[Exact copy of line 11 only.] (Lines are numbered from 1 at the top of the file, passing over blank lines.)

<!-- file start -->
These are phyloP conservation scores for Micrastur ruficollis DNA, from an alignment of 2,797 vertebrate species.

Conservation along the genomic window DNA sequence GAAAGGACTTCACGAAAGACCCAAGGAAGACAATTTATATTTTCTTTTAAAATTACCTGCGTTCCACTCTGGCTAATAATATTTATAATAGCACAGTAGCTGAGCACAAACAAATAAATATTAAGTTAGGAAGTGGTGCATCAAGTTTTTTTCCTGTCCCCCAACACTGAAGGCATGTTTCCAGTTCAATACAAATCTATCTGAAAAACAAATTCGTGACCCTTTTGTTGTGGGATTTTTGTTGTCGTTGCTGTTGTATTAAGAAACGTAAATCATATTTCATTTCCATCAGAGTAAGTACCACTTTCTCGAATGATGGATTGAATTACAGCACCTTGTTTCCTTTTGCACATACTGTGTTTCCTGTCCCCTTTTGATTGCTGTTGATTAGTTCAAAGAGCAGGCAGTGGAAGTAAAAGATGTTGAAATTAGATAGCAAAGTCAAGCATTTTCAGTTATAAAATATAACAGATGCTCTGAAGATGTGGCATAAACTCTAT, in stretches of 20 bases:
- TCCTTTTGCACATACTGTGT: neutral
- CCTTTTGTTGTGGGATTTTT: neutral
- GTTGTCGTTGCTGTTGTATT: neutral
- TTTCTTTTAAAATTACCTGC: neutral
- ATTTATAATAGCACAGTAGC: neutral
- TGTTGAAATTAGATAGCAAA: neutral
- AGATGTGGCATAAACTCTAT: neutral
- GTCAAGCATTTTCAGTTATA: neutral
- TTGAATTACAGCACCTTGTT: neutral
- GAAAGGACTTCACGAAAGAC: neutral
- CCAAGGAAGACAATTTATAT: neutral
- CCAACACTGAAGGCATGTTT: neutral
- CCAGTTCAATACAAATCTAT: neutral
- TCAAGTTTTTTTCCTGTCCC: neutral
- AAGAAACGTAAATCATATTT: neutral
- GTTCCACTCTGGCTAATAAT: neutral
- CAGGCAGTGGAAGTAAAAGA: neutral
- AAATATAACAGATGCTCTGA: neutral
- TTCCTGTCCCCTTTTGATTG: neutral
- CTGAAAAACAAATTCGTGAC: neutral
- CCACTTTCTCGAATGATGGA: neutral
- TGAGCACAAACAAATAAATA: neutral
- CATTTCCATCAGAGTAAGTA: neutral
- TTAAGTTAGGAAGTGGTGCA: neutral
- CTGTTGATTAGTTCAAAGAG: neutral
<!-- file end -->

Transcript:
- TTGAATTACAGCACCTTGTT: neutral